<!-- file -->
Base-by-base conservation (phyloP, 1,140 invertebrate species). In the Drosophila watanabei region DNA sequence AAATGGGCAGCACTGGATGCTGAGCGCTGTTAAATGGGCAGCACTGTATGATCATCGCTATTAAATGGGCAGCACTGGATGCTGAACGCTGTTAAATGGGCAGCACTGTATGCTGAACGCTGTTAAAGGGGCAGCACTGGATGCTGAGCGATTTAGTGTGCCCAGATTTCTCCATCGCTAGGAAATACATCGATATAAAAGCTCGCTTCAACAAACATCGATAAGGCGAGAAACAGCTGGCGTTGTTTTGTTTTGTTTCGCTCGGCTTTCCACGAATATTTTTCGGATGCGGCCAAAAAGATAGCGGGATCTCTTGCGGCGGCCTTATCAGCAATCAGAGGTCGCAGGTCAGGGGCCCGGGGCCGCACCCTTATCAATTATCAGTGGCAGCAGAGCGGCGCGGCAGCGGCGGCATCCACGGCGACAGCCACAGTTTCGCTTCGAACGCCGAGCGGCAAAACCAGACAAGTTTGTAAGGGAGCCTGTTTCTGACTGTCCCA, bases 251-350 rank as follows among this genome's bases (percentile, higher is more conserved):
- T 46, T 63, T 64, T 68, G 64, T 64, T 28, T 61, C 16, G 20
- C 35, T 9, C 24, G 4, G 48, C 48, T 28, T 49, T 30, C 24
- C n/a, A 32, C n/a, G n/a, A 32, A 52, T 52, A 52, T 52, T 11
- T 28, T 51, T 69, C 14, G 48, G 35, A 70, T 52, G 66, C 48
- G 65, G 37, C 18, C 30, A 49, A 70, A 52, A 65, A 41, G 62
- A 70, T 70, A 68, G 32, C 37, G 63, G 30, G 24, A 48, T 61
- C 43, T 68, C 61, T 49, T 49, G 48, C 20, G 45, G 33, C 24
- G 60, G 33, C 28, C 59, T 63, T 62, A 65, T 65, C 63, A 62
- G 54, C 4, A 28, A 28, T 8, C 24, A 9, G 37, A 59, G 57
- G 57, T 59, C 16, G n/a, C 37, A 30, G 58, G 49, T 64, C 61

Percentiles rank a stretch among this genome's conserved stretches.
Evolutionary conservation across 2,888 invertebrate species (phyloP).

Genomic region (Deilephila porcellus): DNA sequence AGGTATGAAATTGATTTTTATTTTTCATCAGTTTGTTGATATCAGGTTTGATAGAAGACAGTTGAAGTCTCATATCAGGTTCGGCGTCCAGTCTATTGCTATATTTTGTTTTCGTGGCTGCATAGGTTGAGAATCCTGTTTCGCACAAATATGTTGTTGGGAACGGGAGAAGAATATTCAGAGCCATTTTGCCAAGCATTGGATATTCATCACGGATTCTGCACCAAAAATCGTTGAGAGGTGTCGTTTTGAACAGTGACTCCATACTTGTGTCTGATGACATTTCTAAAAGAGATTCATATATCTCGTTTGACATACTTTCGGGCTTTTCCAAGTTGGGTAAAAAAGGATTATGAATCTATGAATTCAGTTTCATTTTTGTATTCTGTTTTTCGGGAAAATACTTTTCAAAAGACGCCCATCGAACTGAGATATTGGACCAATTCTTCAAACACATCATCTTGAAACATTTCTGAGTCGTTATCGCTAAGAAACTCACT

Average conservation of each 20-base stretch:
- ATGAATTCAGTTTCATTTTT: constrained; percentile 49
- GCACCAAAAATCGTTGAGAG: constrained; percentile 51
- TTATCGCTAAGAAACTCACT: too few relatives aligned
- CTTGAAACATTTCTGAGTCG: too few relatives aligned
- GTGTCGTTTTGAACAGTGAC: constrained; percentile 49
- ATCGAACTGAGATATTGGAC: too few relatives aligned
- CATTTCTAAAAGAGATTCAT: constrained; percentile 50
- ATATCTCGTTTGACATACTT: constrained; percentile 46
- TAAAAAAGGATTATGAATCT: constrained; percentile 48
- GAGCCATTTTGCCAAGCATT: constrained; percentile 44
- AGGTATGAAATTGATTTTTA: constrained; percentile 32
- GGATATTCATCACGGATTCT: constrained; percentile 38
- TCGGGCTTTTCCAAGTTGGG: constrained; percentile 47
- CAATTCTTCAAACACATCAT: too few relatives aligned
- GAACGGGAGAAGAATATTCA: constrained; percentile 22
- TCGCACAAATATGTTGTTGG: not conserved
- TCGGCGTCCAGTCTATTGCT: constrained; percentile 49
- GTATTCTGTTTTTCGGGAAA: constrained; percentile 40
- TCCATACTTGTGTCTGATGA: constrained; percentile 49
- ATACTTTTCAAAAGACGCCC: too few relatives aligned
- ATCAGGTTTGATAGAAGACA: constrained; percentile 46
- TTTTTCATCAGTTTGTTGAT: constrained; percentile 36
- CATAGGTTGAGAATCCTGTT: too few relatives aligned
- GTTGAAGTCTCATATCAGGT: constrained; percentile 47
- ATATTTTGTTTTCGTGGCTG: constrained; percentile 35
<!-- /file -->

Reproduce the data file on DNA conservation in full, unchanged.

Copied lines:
Base-by-base conservation (phyloP, 1,140 invertebrate species). In the Drosophila watanabei region DNA sequence AAATGGGCAGCACTGGATGCTGAGCGCTGTTAAATGGGCAGCACTGTATGATCATCGCTATTAAATGGGCAGCACTGGATGCTGAACGCTGTTAAATGGGCAGCACTGTATGCTGAACGCTGTTAAAGGGGCAGCACTGGATGCTGAGCGATTTAGTGTGCCCAGATTTCTCCATCGCTAGGAAATACATCGATATAAAAGCTCGCTTCAACAAACATCGATAAGGCGAGAAACAGCTGGCGTTGTTTTGTTTTGTTTCGCTCGGCTTTCCACGAATATTTTTCGGATGCGGCCAAAAAGATAGCGGGATCTCTTGCGGCGGCCTTATCAGCAATCAGAGGTCGCAGGTCAGGGGCCCGGGGCCGCACCCTTATCAATTATCAGTGGCAGCAGAGCGGCGCGGCAGCGGCGGCATCCACGGCGACAGCCACAGTTTCGCTTCGAACGCCGAGCGGCAAAACCAGACAAGTTTGTAAGGGAGCCTGTTTCTGACTGTCCCA, bases 251-350 rank as follows among this genome's bases (percentile, higher is more conserved):
- T 46, T 63, T 64, T 68, G 64, T 64, T 28, T 61, C 16, G 20
- C 35, T 9, C 24, G 4, G 48, C 48, T 28, T 49, T 30, C 24
- C n/a, A 32, C n/a, G n/a, A 32, A 52, T 52, A 52, T 52, T 11
- T 28, T 51, T 69, C 14, G 48, G 35, A 70, T 52, G 66, C 48
- G 65, G 37, C 18, C 30, A 49, A 70, A 52, A 65, A 41, G 62
- A 70, T 70, A 68, G 32, C 37, G 63, G 30, G 24, A 48, T 61
- C 43, T 68, C 61, T 49, T 49, G 48, C 20, G 45, G 33, C 24
- G 60, G 33, C 28, C 59, T 63, T 62, A 65, T 65, C 63, A 62
- G 54, C 4, A 28, A 28, T 8, C 24, A 9, G 37, A 59, G 57
- G 57, T 59, C 16, G n/a, C 37, A 30, G 58, G 49, T 64, C 61

Percentiles rank a stretch among this genome's conserved stretches.
Evolutionary conservation across 2,888 invertebrate species (phyloP).

Genomic region (Deilephila porcellus): DNA sequence AGGTATGAAATTGATTTTTATTTTTCATCAGTTTGTTGATATCAGGTTTGATAGAAGACAGTTGAAGTCTCATATCAGGTTCGGCGTCCAGTCTATTGCTATATTTTGTTTTCGTGGCTGCATAGGTTGAGAATCCTGTTTCGCACAAATATGTTGTTGGGAACGGGAGAAGAATATTCAGAGCCATTTTGCCAAGCATTGGATATTCATCACGGATTCTGCACCAAAAATCGTTGAGAGGTGTCGTTTTGAACAGTGACTCCATACTTGTGTCTGATGACATTTCTAAAAGAGATTCATATATCTCGTTTGACATACTTTCGGGCTTTTCCAAGTTGGGTAAAAAAGGATTATGAATCTATGAATTCAGTTTCATTTTTGTATTCTGTTTTTCGGGAAAATACTTTTCAAAAGACGCCCATCGAACTGAGATATTGGACCAATTCTTCAAACACATCATCTTGAAACATTTCTGAGTCGTTATCGCTAAGAAACTCACT

Average conservation of each 20-base stretch:
- ATGAATTCAGTTTCATTTTT: constrained; percentile 49
- GCACCAAAAATCGTTGAGAG: constrained; percentile 51
- TTATCGCTAAGAAACTCACT: too few relatives aligned
- CTTGAAACATTTCTGAGTCG: too few relatives aligned
- GTGTCGTTTTGAACAGTGAC: constrained; percentile 49
- ATCGAACTGAGATATTGGAC: too few relatives aligned
- CATTTCTAAAAGAGATTCAT: constrained; percentile 50
- ATATCTCGTTTGACATACTT: constrained; percentile 46
- TAAAAAAGGATTATGAATCT: constrained; percentile 48
- GAGCCATTTTGCCAAGCATT: constrained; percentile 44
- AGGTATGAAATTGATTTTTA: constrained; percentile 32
- GGATATTCATCACGGATTCT: constrained; percentile 38
- TCGGGCTTTTCCAAGTTGGG: constrained; percentile 47
- CAATTCTTCAAACACATCAT: too few relatives aligned
- GAACGGGAGAAGAATATTCA: constrained; percentile 22
- TCGCACAAATATGTTGTTGG: not conserved
- TCGGCGTCCAGTCTATTGCT: constrained; percentile 49
- GTATTCTGTTTTTCGGGAAA: constrained; percentile 40
- TCCATACTTGTGTCTGATGA: constrained; percentile 49
- ATACTTTTCAAAAGACGCCC: too few relatives aligned
- ATCAGGTTTGATAGAAGACA: constrained; percentile 46
- TTTTTCATCAGTTTGTTGAT: constrained; percentile 36
- CATAGGTTGAGAATCCTGTT: too few relatives aligned
- GTTGAAGTCTCATATCAGGT: constrained; percentile 47
- ATATTTTGTTTTCGTGGCTG: constrained; percentile 35